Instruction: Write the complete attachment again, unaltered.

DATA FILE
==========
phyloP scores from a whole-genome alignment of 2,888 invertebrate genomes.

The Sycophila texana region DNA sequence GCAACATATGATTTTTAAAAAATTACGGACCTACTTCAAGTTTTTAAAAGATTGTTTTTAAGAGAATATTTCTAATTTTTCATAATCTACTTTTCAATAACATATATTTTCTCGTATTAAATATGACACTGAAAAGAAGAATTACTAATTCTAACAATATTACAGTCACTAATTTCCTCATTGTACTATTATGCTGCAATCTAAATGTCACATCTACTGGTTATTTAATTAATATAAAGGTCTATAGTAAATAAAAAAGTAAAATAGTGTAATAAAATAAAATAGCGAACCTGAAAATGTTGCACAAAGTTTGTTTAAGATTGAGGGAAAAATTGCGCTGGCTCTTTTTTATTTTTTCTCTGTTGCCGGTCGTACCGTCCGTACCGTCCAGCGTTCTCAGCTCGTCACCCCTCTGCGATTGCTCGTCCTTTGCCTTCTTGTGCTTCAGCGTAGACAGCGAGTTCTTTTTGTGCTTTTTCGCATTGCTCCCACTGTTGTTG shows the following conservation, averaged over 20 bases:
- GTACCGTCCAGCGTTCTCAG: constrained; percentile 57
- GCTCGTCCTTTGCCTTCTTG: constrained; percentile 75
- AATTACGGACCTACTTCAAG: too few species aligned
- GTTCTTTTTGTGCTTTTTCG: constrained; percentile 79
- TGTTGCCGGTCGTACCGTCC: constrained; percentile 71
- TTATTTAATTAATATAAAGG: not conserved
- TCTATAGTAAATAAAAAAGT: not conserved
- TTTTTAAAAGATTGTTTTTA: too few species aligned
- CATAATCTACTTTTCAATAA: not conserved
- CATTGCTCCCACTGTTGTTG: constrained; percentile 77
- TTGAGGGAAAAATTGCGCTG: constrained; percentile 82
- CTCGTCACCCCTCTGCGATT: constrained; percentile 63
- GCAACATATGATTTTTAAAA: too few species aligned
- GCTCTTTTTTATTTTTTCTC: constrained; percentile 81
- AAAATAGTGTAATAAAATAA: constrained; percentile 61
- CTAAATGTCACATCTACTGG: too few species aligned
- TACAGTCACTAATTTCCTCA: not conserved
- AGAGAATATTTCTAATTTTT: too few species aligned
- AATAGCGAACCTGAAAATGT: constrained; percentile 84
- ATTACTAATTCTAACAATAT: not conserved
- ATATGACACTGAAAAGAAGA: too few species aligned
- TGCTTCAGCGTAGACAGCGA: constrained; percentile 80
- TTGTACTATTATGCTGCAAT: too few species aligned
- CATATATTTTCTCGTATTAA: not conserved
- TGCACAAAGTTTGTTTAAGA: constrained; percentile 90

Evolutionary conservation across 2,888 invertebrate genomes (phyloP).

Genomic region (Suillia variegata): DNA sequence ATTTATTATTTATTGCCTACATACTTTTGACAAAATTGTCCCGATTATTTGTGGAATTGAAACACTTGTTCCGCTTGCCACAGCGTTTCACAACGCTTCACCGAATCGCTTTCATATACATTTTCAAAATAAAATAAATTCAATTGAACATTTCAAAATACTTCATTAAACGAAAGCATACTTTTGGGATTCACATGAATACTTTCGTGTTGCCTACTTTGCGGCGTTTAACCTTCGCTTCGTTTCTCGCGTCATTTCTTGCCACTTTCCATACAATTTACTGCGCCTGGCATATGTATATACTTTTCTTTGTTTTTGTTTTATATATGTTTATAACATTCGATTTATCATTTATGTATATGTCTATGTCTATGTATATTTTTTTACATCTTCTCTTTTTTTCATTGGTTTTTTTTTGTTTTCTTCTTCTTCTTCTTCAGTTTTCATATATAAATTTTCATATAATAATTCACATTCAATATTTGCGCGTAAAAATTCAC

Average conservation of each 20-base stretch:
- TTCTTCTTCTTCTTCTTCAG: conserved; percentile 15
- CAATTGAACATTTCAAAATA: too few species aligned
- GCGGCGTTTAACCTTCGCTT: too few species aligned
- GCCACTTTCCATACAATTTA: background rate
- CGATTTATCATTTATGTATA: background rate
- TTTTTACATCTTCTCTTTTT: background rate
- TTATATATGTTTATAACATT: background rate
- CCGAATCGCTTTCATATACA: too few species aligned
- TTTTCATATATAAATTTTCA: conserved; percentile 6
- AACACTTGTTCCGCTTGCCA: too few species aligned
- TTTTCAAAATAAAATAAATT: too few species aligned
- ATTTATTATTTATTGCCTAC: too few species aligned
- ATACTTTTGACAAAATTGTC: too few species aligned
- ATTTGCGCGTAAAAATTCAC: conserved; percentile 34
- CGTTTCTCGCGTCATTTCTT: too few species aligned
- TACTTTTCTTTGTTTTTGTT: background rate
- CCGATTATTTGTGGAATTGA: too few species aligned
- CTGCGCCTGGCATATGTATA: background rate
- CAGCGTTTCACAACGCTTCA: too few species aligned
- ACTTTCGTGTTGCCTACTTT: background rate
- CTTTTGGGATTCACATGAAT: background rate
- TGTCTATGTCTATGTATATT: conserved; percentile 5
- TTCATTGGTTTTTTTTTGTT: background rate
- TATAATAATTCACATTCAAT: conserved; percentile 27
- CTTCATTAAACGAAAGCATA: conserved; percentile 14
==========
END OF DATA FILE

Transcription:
phyloP scores from a whole-genome alignment of 2,888 invertebrate genomes.

The Sycophila texana region DNA sequence GCAACATATGATTTTTAAAAAATTACGGACCTACTTCAAGTTTTTAAAAGATTGTTTTTAAGAGAATATTTCTAATTTTTCATAATCTACTTTTCAATAACATATATTTTCTCGTATTAAATATGACACTGAAAAGAAGAATTACTAATTCTAACAATATTACAGTCACTAATTTCCTCATTGTACTATTATGCTGCAATCTAAATGTCACATCTACTGGTTATTTAATTAATATAAAGGTCTATAGTAAATAAAAAAGTAAAATAGTGTAATAAAATAAAATAGCGAACCTGAAAATGTTGCACAAAGTTTGTTTAAGATTGAGGGAAAAATTGCGCTGGCTCTTTTTTATTTTTTCTCTGTTGCCGGTCGTACCGTCCGTACCGTCCAGCGTTCTCAGCTCGTCACCCCTCTGCGATTGCTCGTCCTTTGCCTTCTTGTGCTTCAGCGTAGACAGCGAGTTCTTTTTGTGCTTTTTCGCATTGCTCCCACTGTTGTTG shows the following conservation, averaged over 20 bases:
- GTACCGTCCAGCGTTCTCAG: constrained; percentile 57
- GCTCGTCCTTTGCCTTCTTG: constrained; percentile 75
- AATTACGGACCTACTTCAAG: too few species aligned
- GTTCTTTTTGTGCTTTTTCG: constrained; percentile 79
- TGTTGCCGGTCGTACCGTCC: constrained; percentile 71
- TTATTTAATTAATATAAAGG: not conserved
- TCTATAGTAAATAAAAAAGT: not conserved
- TTTTTAAAAGATTGTTTTTA: too few species aligned
- CATAATCTACTTTTCAATAA: not conserved
- CATTGCTCCCACTGTTGTTG: constrained; percentile 77
- TTGAGGGAAAAATTGCGCTG: constrained; percentile 82
- CTCGTCACCCCTCTGCGATT: constrained; percentile 63
- GCAACATATGATTTTTAAAA: too few species aligned
- GCTCTTTTTTATTTTTTCTC: constrained; percentile 81
- AAAATAGTGTAATAAAATAA: constrained; percentile 61
- CTAAATGTCACATCTACTGG: too few species aligned
- TACAGTCACTAATTTCCTCA: not conserved
- AGAGAATATTTCTAATTTTT: too few species aligned
- AATAGCGAACCTGAAAATGT: constrained; percentile 84
- ATTACTAATTCTAACAATAT: not conserved
- ATATGACACTGAAAAGAAGA: too few species aligned
- TGCTTCAGCGTAGACAGCGA: constrained; percentile 80
- TTGTACTATTATGCTGCAAT: too few species aligned
- CATATATTTTCTCGTATTAA: not conserved
- TGCACAAAGTTTGTTTAAGA: constrained; percentile 90

Evolutionary conservation across 2,888 invertebrate genomes (phyloP).

Genomic region (Suillia variegata): DNA sequence ATTTATTATTTATTGCCTACATACTTTTGACAAAATTGTCCCGATTATTTGTGGAATTGAAACACTTGTTCCGCTTGCCACAGCGTTTCACAACGCTTCACCGAATCGCTTTCATATACATTTTCAAAATAAAATAAATTCAATTGAACATTTCAAAATACTTCATTAAACGAAAGCATACTTTTGGGATTCACATGAATACTTTCGTGTTGCCTACTTTGCGGCGTTTAACCTTCGCTTCGTTTCTCGCGTCATTTCTTGCCACTTTCCATACAATTTACTGCGCCTGGCATATGTATATACTTTTCTTTGTTTTTGTTTTATATATGTTTATAACATTCGATTTATCATTTATGTATATGTCTATGTCTATGTATATTTTTTTACATCTTCTCTTTTTTTCATTGGTTTTTTTTTGTTTTCTTCTTCTTCTTCTTCAGTTTTCATATATAAATTTTCATATAATAATTCACATTCAATATTTGCGCGTAAAAATTCAC

Average conservation of each 20-base stretch:
- TTCTTCTTCTTCTTCTTCAG: conserved; percentile 15
- CAATTGAACATTTCAAAATA: too few species aligned
- GCGGCGTTTAACCTTCGCTT: too few species aligned
- GCCACTTTCCATACAATTTA: background rate
- CGATTTATCATTTATGTATA: background rate
- TTTTTACATCTTCTCTTTTT: background rate
- TTATATATGTTTATAACATT: background rate
- CCGAATCGCTTTCATATACA: too few species aligned
- TTTTCATATATAAATTTTCA: conserved; percentile 6
- AACACTTGTTCCGCTTGCCA: too few species aligned
- TTTTCAAAATAAAATAAATT: too few species aligned
- ATTTATTATTTATTGCCTAC: too few species aligned
- ATACTTTTGACAAAATTGTC: too few species aligned
- ATTTGCGCGTAAAAATTCAC: conserved; percentile 34
- CGTTTCTCGCGTCATTTCTT: too few species aligned
- TACTTTTCTTTGTTTTTGTT: background rate
- CCGATTATTTGTGGAATTGA: too few species aligned
- CTGCGCCTGGCATATGTATA: background rate
- CAGCGTTTCACAACGCTTCA: too few species aligned
- ACTTTCGTGTTGCCTACTTT: background rate
- CTTTTGGGATTCACATGAAT: background rate
- TGTCTATGTCTATGTATATT: conserved; percentile 5
- TTCATTGGTTTTTTTTTGTT: background rate
- TATAATAATTCACATTCAAT: conserved; percentile 27
- CTTCATTAAACGAAAGCATA: conserved; percentile 14